Toby makes merciless fun of Sir Andrew, who never penetrates any mockery at his own expense. Thus, when Andrew boasts of his dancing ability, Toby encourages him to caper about, saying:

What shall we do else?

Were we not born under Taurus?

- Act I, scene iii, lines 134-35

This is a reference to the zodiac, so important to the pseudo science of astrology. There are twelve signs (constellations or star configurations) in the zodiac, which girdles the sky, and the sun spends one month in each of them.

Apparently Sir Toby and Sir Andrew were both born in the month (April 20 to May 21) when the sun was in Taurus the Bull and were therefore born "under Taurus." Each sign is supposed to have a vast number of significances and is, as an example, supposed to govern a particular part of the body. When Andrew suggests that Taurus presides over sides and heart, Toby says:

No, sir; it is legs and thighs.

Let me see thee caper.

- Act I, scene iii, lines 137-38

Naturally, if Taurus presides over legs and thighs, those born under Taurus must be great dancers.

... what says Quinapalus...

Also at Olivia's house is a Clown named Feste, which is very much like the Italian word for "holiday" and may be an oblique reference to the fact that the play was written to celebrate a holiday.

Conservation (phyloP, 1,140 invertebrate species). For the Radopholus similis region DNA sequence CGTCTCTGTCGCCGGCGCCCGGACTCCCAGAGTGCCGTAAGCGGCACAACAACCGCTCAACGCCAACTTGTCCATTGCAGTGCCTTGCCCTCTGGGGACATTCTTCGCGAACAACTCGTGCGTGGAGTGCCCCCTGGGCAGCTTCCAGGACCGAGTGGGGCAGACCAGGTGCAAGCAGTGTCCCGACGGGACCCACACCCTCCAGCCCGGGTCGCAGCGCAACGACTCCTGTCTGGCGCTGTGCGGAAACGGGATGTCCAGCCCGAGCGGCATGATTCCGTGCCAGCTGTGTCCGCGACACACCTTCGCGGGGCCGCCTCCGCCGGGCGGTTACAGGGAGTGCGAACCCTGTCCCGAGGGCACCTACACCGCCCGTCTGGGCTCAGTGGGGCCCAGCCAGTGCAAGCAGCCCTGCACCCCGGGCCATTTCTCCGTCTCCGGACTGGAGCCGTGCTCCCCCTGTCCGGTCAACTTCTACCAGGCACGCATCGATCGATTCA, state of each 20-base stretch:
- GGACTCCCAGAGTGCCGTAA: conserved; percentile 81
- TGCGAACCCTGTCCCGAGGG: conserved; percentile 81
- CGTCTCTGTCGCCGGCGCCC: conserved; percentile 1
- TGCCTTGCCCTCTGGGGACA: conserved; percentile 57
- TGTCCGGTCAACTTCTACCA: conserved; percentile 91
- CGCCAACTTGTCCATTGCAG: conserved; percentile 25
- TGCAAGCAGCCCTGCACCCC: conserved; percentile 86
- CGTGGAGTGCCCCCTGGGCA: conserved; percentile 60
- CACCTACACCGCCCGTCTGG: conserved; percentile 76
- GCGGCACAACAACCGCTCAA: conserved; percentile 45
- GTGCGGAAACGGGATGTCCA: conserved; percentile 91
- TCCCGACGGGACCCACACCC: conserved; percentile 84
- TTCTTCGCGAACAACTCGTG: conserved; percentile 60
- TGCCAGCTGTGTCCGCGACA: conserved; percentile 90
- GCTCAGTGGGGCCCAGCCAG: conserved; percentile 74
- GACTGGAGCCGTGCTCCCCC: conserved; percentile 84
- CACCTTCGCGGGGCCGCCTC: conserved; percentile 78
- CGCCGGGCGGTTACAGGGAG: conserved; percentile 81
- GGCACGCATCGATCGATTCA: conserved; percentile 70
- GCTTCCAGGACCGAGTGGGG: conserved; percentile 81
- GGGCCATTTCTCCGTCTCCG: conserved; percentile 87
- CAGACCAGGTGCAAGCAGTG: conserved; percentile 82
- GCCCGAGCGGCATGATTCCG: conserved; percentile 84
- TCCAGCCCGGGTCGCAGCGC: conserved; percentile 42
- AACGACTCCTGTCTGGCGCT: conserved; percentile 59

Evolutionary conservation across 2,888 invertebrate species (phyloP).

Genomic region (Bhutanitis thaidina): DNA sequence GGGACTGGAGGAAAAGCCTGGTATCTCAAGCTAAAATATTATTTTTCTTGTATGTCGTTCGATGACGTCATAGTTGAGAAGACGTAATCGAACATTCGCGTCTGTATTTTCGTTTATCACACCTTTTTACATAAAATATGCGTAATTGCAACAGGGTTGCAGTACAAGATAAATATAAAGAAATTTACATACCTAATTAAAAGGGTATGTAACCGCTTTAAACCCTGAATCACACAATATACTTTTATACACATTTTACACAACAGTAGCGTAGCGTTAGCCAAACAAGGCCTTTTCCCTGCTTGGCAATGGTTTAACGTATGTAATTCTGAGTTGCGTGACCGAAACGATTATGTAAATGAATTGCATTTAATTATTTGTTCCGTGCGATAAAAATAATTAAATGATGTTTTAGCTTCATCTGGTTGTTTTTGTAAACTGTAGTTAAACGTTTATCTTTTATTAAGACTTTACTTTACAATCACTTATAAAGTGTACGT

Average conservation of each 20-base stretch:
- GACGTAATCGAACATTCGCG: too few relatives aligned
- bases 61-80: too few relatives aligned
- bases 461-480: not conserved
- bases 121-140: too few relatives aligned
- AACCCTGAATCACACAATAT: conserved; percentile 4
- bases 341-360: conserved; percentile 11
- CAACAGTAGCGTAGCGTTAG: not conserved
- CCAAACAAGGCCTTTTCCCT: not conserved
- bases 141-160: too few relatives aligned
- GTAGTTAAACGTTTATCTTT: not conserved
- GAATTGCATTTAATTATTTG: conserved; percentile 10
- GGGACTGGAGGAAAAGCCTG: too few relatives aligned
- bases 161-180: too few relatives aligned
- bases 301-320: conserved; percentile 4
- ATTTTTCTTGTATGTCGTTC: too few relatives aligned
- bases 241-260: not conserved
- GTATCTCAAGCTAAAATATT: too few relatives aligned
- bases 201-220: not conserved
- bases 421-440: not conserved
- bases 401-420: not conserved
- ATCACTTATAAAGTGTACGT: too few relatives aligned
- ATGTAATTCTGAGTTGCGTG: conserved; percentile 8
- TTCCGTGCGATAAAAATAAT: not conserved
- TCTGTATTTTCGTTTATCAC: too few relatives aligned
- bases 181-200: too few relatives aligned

He has been absent without leave, and he is warned by Maria that he may be discharged. The Clown must therefore win over Olivia and he muses over methods for doing so, saying to himself:

For what says Quinapalus?

"Better a witty fool than a foolish wit."

- Act I, scene v, lines 34-35

It is useless to try to find Quinapalus in a reference book; the name is invented. The Clown apparently has had an education and it is his particular comic device to speak in pseudo-learned jargon. (This would appeal particularly to the lawyers who had commissioned the play.)

... such a barren rascal

The Clown does indeed amuse Olivia and win her forgiveness, but one member of her staff remains untouched. He is Malvolio (his name means "ill will," the opposite of Benvolio, see page I-477, in Romeo and Juliet), who is Olivia's capable steward and hard-working business manager.

Malvolio is humorless, austere, proud, and easily angered. The Clown's wit does not amuse him; it merely offends. He says:

I marvel your ladyship

takes delight in such a barren rascal.

- Act I, scene v, lines 82-83

Malvolio is Shakespeare's notion of a Puritan, and, indeed, he is referred to as one later in the play.

The Protestant Reformation, which began to affect England in the reign of Henry VIII (see page II-783), settled down at last into a typical English compromise under Elizabeth I. There remained those men of Protestant persuasion, however, who were dissatisfied with the compromise and demanded that the English church be purified of those remnants of Catholicism which it possessed.

These demanders of purification came to be called Puritans, and they grew more prominent throughout Elizabeth's reign, although she remained strong enough to refuse to give in to them even when they gained control of Parliament.